Well, this one is worth a like, a tweet, a post, a listen. Bradbury has that good old fashioned wit; he is part of an old world, a vanishing world, a pre-digital era. Bradbury promotes resourcefulness, simplicity. Make no mistake, he is far from simple and encourages complexity, minus the technology. His method is cheap, simple, and readily available--it's called the book.

In 2013 ,and for the past decade or more, we are breeding nonbook readers. The hard cover book is at risk for becoming archaic, a relic in its time. Well, maybe that's a tad hyperbolic. But as Bradbury insists, we need to be mindful of resourcefulness. Undeniably, we are tech-dependent, and frequently glued to a screen, knee deep in technology, networking, sloshing through the mire of social media, increasing followers with a tweet, liking pages, subscribing, promoting this and that. I can have 20K followers on my twitter account, 30k, 90k ... but what does it all mean? Critics will argue that  it is an isolating, impersonal connecting of sorts--the ruin of us. I don't know if I agree, entirely. But admit that a phone conversation, or a lunch date, or a hug, or face to face conversation is always much better than a like on my FB page.

(Warning: Grossly self-indulgent, self-promotion coming up)

In my latest wip, which is a dystopian novel, I explore the repercussions of a section of the population that is stripped of all technology, forced backwards in time. They are powerless, easily controlled by DEF (Digital Enforcement Faction); in this dystopian world, freedoms are removed, and even book reading is prohibited. Needless to say, it is not a nice place to live if you happen to reside in the mid-west or eastern sections of what was once the U.S.

Maybe I'm biased. I always espoused to the notion that you are what you read. Now, I'm wiser, realize that there other ways of knowing. Still, I agree with Bradbury that books teach us everything we need to know, empower us, encourage us to consider other viewpoints, realities, and fantastical musings. It is no wonder that in a dystopian world books are removed.

I know that schools promote good old fashioned instruction, and it's not working. I know the copier is the greatest asset in any school. It is always overused and always breaking down. The paper wasted in our schools is astronomical. Yet, most students abhor paper and pencil, worksheet packets, heavy text books. They are part of a digital age; one might say they enter the classroom digitally programmed to learn in a new way. Why make 200 copies when you can use an LCD and project the same information on the screen? Or give the students the URL and they can find it themselves and read online? For assessment of learning, have students respond in a blog.

The classroom is lagging behind. That's the reality. So, we either get with the program and allow for more self-study, more integration of technology, or we stand to keep losing ground. Students are saavy, know they can Google what they want to know. So, why not allow it?  Ray Bradbury, a critic of current formal schooling, is on board with self-study; he suggests the library is your schooling. You can learn anything you want in a book. You can find your match. As he states "We are all looking for someone like ourselves...Jesus, God, if I were to go to a deserted island tomorrow what books would I bring?...the Bible of course and the essays of George Bernard Shaw."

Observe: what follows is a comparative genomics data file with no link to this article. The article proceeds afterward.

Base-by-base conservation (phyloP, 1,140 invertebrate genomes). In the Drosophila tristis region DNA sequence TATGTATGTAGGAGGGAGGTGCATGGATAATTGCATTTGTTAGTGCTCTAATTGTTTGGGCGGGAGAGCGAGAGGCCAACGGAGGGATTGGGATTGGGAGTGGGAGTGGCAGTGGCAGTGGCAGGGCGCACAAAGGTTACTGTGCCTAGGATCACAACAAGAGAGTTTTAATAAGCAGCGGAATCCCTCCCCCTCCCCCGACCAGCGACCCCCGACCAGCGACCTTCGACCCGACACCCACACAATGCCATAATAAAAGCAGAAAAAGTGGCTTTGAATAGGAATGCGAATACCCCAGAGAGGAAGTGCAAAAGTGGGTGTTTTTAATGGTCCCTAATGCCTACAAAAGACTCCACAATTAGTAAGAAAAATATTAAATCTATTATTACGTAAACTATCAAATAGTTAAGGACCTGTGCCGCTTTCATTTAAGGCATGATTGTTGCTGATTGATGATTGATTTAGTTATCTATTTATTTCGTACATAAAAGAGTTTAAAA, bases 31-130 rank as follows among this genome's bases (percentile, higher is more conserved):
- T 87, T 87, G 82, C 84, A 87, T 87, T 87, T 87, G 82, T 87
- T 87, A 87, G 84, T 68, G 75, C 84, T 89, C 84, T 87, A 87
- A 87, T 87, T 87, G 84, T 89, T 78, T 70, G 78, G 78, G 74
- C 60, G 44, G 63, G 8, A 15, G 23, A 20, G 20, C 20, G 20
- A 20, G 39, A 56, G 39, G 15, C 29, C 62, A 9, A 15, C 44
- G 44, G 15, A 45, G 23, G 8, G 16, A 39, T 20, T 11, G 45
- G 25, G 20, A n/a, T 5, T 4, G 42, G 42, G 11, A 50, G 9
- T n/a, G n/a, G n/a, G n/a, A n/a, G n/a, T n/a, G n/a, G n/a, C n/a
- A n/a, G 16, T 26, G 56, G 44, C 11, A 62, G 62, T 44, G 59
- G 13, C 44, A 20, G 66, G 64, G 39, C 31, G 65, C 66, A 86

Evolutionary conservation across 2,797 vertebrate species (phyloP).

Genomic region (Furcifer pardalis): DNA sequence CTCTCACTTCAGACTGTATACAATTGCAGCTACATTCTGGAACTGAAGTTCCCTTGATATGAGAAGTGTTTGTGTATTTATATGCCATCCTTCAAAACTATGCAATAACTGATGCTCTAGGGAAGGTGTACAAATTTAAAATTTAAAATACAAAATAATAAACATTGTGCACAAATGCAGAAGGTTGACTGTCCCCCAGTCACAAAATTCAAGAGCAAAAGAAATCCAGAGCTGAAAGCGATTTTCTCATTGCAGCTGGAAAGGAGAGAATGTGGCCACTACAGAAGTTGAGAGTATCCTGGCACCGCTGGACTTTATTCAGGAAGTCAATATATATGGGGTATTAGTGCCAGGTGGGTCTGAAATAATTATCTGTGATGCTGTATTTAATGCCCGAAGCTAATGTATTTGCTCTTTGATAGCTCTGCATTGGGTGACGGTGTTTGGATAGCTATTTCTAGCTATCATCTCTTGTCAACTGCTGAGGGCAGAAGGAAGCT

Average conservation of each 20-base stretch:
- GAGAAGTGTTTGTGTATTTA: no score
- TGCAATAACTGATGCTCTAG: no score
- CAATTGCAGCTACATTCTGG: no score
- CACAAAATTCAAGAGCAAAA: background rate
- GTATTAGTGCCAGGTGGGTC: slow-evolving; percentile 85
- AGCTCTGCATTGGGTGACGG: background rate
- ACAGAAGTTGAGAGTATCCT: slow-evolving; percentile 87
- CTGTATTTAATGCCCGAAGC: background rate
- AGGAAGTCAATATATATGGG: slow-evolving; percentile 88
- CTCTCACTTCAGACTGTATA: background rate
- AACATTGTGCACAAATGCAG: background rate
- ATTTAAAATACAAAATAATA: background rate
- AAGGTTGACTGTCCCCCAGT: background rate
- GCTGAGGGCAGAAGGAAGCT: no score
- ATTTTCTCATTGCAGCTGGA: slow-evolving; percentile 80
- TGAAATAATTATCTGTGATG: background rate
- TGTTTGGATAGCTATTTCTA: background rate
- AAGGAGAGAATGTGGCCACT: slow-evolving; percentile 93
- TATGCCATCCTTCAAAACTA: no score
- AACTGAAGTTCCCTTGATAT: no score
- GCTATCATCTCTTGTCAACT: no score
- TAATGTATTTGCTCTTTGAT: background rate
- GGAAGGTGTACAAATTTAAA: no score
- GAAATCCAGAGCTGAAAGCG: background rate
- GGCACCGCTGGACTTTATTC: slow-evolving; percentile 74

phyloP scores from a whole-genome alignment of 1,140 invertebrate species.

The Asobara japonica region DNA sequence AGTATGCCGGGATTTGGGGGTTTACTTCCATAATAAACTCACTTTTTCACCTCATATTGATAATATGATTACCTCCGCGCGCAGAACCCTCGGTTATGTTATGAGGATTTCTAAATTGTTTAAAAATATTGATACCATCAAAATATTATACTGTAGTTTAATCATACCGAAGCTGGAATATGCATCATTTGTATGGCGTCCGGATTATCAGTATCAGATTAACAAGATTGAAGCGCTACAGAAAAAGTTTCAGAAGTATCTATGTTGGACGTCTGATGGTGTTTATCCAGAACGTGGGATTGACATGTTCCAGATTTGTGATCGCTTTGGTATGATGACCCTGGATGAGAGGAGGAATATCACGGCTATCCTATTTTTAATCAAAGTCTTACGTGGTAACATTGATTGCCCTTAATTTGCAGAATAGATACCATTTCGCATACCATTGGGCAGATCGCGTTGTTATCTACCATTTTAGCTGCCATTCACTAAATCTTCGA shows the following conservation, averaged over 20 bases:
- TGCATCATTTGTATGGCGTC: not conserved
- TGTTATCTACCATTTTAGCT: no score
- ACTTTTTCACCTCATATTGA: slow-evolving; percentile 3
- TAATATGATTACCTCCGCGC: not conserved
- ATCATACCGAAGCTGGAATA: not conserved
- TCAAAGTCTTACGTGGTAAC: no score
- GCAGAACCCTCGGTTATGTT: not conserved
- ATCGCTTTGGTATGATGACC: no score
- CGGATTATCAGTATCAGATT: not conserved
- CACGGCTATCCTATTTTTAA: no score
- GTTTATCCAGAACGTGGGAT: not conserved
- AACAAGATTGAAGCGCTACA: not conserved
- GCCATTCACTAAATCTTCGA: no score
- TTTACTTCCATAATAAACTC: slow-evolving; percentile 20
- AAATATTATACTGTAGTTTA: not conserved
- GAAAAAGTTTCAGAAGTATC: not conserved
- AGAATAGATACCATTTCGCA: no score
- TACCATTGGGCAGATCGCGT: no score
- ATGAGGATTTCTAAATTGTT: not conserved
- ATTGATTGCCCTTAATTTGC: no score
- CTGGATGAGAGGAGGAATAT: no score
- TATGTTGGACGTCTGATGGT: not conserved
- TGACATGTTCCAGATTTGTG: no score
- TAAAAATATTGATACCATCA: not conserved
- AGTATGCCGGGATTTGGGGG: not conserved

I'm going to try to get my hands on those Shaw essays. They must be something if Bradbury liked them so much. I'll Google and more than likely come up with numerous hits. I don't know if Bradbury would approve or not. But he said it himself "Whatever works."

thx for the read. follow me on twitter bethbrown555.

Monday, January 14, 2013

Aaron Swartz keynote - "How we stopped SOPA"

Aaron Swartz fought, vehemently, for the freedom of information, and our constitutional rights and he was threatened for two years with years of imprisonment and a million dollar fine. Although we've lost this bright star, we need to continue his fight against the abuses of Government and an overreaching power.

The Government's Boorish Bullying of Aaron Swartz

Aaron Swartz, innovator, MIT student, contributor to the creation of RSS and at the helm of SOPA, twenty-five, brilliant-minded, hounded for hacking scholarly papers from the MIT database. US Attorney Carmen Diaz decided to pursue the case, going after the lad with a venomous desire to prosecute him for unlawful hacking with 13 felonies, including prison time and a million dollar fine. A genius mind is often fragile, as was the case with Aaron. Perhaps he couldn't stand the notion of prison time, or the continued expense of lawyer fees, and he took his life. Check out more here.

Sunday, January 13, 2013

Quentin Tarantino Epic Response Refusing to Kowtow

That Tarantino has fire-- love it just like his two adversarial players--Christopher Waltz and Leonardo DeCaprio-- in his latest movie Django Unchained; Tarantino portrays an era expertly enough with a stroke of artistic flair and opens up a long overdue debate regarding slavery, which he claims is the holocaust of the antebellum era. But, yes, it's in Tarantino style--embellished blood baths etc., I admit myself to a few moments of cover the eyes and ears. But, all in all, it beats Chainsaw Massacre hands down; the script, characters, music, setting, dark aspects of slavery are profound and brilliantly executed. A must see.

Sunday, January 6, 2013

Slow Death of Habeas Corpus: A Dystopian Novella Excerpt CHP 1

EXCERPT FROM CHP 1 A Dystopian Novella


“Read to me.” Moonie—glimmering green eyes, pudgy cheeks, blush ripened lips, desirous, the naiveté of youth in her expression, a brief blossom; and, even now, a hint of weathering, if the light hits just right, a frown forming, a settling into a pallid dullness from defeat, a weathered soul. We are side by side,, legs outstretched and entangled, on the side of the Scribe 2-A Work Building on Luxembourg Avenue, shrouded by a tall row of arborvitaes.She hands me a small white book, 8 x 5 or so, a short collection from an anonymous author, the image on the front is faded along with the title. The only visible letters are the initials, CNB.